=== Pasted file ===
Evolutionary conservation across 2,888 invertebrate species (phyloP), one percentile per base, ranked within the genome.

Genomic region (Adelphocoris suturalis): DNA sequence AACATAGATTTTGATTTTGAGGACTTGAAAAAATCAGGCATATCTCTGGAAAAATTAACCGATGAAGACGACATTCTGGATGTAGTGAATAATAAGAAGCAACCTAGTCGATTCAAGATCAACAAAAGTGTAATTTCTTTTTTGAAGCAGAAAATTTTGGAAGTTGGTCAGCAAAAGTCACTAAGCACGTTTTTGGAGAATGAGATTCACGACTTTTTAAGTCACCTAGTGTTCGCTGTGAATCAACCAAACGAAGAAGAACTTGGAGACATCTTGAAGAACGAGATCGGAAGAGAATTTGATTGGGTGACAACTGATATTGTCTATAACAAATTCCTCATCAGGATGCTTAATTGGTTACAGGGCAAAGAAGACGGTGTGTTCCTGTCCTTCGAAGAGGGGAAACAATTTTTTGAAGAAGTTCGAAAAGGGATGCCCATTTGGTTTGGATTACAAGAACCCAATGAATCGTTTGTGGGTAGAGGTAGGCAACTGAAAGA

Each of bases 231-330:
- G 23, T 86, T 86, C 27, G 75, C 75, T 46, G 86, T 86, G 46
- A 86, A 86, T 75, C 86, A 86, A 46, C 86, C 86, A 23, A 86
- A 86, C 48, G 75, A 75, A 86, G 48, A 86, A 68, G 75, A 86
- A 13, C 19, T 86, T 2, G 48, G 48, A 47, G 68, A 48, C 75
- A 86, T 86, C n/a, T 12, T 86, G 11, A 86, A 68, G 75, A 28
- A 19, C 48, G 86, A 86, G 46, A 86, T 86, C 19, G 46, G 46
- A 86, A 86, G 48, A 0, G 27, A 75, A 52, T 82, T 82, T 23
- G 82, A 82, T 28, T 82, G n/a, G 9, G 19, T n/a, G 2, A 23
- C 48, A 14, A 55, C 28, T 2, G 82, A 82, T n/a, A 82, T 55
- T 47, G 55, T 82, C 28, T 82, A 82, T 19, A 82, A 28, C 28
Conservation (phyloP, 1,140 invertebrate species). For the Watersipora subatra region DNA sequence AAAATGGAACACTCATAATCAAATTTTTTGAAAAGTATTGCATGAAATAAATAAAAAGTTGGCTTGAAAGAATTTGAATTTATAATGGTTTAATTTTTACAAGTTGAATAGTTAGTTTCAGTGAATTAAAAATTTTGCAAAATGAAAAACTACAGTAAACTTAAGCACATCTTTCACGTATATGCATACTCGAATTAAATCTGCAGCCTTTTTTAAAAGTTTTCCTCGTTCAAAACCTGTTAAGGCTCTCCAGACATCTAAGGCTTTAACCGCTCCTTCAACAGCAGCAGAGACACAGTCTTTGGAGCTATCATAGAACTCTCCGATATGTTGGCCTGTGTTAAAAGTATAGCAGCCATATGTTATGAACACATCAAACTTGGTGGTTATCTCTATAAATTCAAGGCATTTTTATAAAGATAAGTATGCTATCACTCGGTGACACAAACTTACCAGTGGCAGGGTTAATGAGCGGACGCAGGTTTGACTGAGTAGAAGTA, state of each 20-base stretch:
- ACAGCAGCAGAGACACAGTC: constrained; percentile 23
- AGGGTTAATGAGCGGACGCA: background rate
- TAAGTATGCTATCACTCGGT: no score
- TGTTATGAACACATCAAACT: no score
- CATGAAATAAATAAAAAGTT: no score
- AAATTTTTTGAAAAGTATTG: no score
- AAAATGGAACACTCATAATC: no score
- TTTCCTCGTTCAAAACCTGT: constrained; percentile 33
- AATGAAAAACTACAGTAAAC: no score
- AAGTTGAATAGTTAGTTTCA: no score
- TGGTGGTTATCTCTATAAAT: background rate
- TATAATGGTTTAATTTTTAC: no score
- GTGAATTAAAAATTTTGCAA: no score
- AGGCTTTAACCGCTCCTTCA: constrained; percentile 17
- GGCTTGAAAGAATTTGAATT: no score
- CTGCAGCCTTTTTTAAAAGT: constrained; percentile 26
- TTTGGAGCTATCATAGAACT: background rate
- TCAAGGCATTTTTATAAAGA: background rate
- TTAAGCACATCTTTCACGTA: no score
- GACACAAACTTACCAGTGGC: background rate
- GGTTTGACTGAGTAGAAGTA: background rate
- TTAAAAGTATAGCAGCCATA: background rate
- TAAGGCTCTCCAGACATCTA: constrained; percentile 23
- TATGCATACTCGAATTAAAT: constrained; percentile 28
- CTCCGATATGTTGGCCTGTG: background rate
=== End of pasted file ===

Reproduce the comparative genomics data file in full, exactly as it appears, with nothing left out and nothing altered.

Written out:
Evolutionary conservation across 2,888 invertebrate species (phyloP), one percentile per base, ranked within the genome.

Genomic region (Adelphocoris suturalis): DNA sequence AACATAGATTTTGATTTTGAGGACTTGAAAAAATCAGGCATATCTCTGGAAAAATTAACCGATGAAGACGACATTCTGGATGTAGTGAATAATAAGAAGCAACCTAGTCGATTCAAGATCAACAAAAGTGTAATTTCTTTTTTGAAGCAGAAAATTTTGGAAGTTGGTCAGCAAAAGTCACTAAGCACGTTTTTGGAGAATGAGATTCACGACTTTTTAAGTCACCTAGTGTTCGCTGTGAATCAACCAAACGAAGAAGAACTTGGAGACATCTTGAAGAACGAGATCGGAAGAGAATTTGATTGGGTGACAACTGATATTGTCTATAACAAATTCCTCATCAGGATGCTTAATTGGTTACAGGGCAAAGAAGACGGTGTGTTCCTGTCCTTCGAAGAGGGGAAACAATTTTTTGAAGAAGTTCGAAAAGGGATGCCCATTTGGTTTGGATTACAAGAACCCAATGAATCGTTTGTGGGTAGAGGTAGGCAACTGAAAGA

Each of bases 231-330:
- G 23, T 86, T 86, C 27, G 75, C 75, T 46, G 86, T 86, G 46
- A 86, A 86, T 75, C 86, A 86, A 46, C 86, C 86, A 23, A 86
- A 86, C 48, G 75, A 75, A 86, G 48, A 86, A 68, G 75, A 86
- A 13, C 19, T 86, T 2, G 48, G 48, A 47, G 68, A 48, C 75
- A 86, T 86, C n/a, T 12, T 86, G 11, A 86, A 68, G 75, A 28
- A 19, C 48, G 86, A 86, G 46, A 86, T 86, C 19, G 46, G 46
- A 86, A 86, G 48, A 0, G 27, A 75, A 52, T 82, T 82, T 23
- G 82, A 82, T 28, T 82, G n/a, G 9, G 19, T n/a, G 2, A 23
- C 48, A 14, A 55, C 28, T 2, G 82, A 82, T n/a, A 82, T 55
- T 47, G 55, T 82, C 28, T 82, A 82, T 19, A 82, A 28, C 28
Conservation (phyloP, 1,140 invertebrate species). For the Watersipora subatra region DNA sequence AAAATGGAACACTCATAATCAAATTTTTTGAAAAGTATTGCATGAAATAAATAAAAAGTTGGCTTGAAAGAATTTGAATTTATAATGGTTTAATTTTTACAAGTTGAATAGTTAGTTTCAGTGAATTAAAAATTTTGCAAAATGAAAAACTACAGTAAACTTAAGCACATCTTTCACGTATATGCATACTCGAATTAAATCTGCAGCCTTTTTTAAAAGTTTTCCTCGTTCAAAACCTGTTAAGGCTCTCCAGACATCTAAGGCTTTAACCGCTCCTTCAACAGCAGCAGAGACACAGTCTTTGGAGCTATCATAGAACTCTCCGATATGTTGGCCTGTGTTAAAAGTATAGCAGCCATATGTTATGAACACATCAAACTTGGTGGTTATCTCTATAAATTCAAGGCATTTTTATAAAGATAAGTATGCTATCACTCGGTGACACAAACTTACCAGTGGCAGGGTTAATGAGCGGACGCAGGTTTGACTGAGTAGAAGTA, state of each 20-base stretch:
- ACAGCAGCAGAGACACAGTC: constrained; percentile 23
- AGGGTTAATGAGCGGACGCA: background rate
- TAAGTATGCTATCACTCGGT: no score
- TGTTATGAACACATCAAACT: no score
- CATGAAATAAATAAAAAGTT: no score
- AAATTTTTTGAAAAGTATTG: no score
- AAAATGGAACACTCATAATC: no score
- TTTCCTCGTTCAAAACCTGT: constrained; percentile 33
- AATGAAAAACTACAGTAAAC: no score
- AAGTTGAATAGTTAGTTTCA: no score
- TGGTGGTTATCTCTATAAAT: background rate
- TATAATGGTTTAATTTTTAC: no score
- GTGAATTAAAAATTTTGCAA: no score
- AGGCTTTAACCGCTCCTTCA: constrained; percentile 17
- GGCTTGAAAGAATTTGAATT: no score
- CTGCAGCCTTTTTTAAAAGT: constrained; percentile 26
- TTTGGAGCTATCATAGAACT: background rate
- TCAAGGCATTTTTATAAAGA: background rate
- TTAAGCACATCTTTCACGTA: no score
- GACACAAACTTACCAGTGGC: background rate
- GGTTTGACTGAGTAGAAGTA: background rate
- TTAAAAGTATAGCAGCCATA: background rate
- TAAGGCTCTCCAGACATCTA: constrained; percentile 23
- TATGCATACTCGAATTAAAT: constrained; percentile 28
- CTCCGATATGTTGGCCTGTG: background rate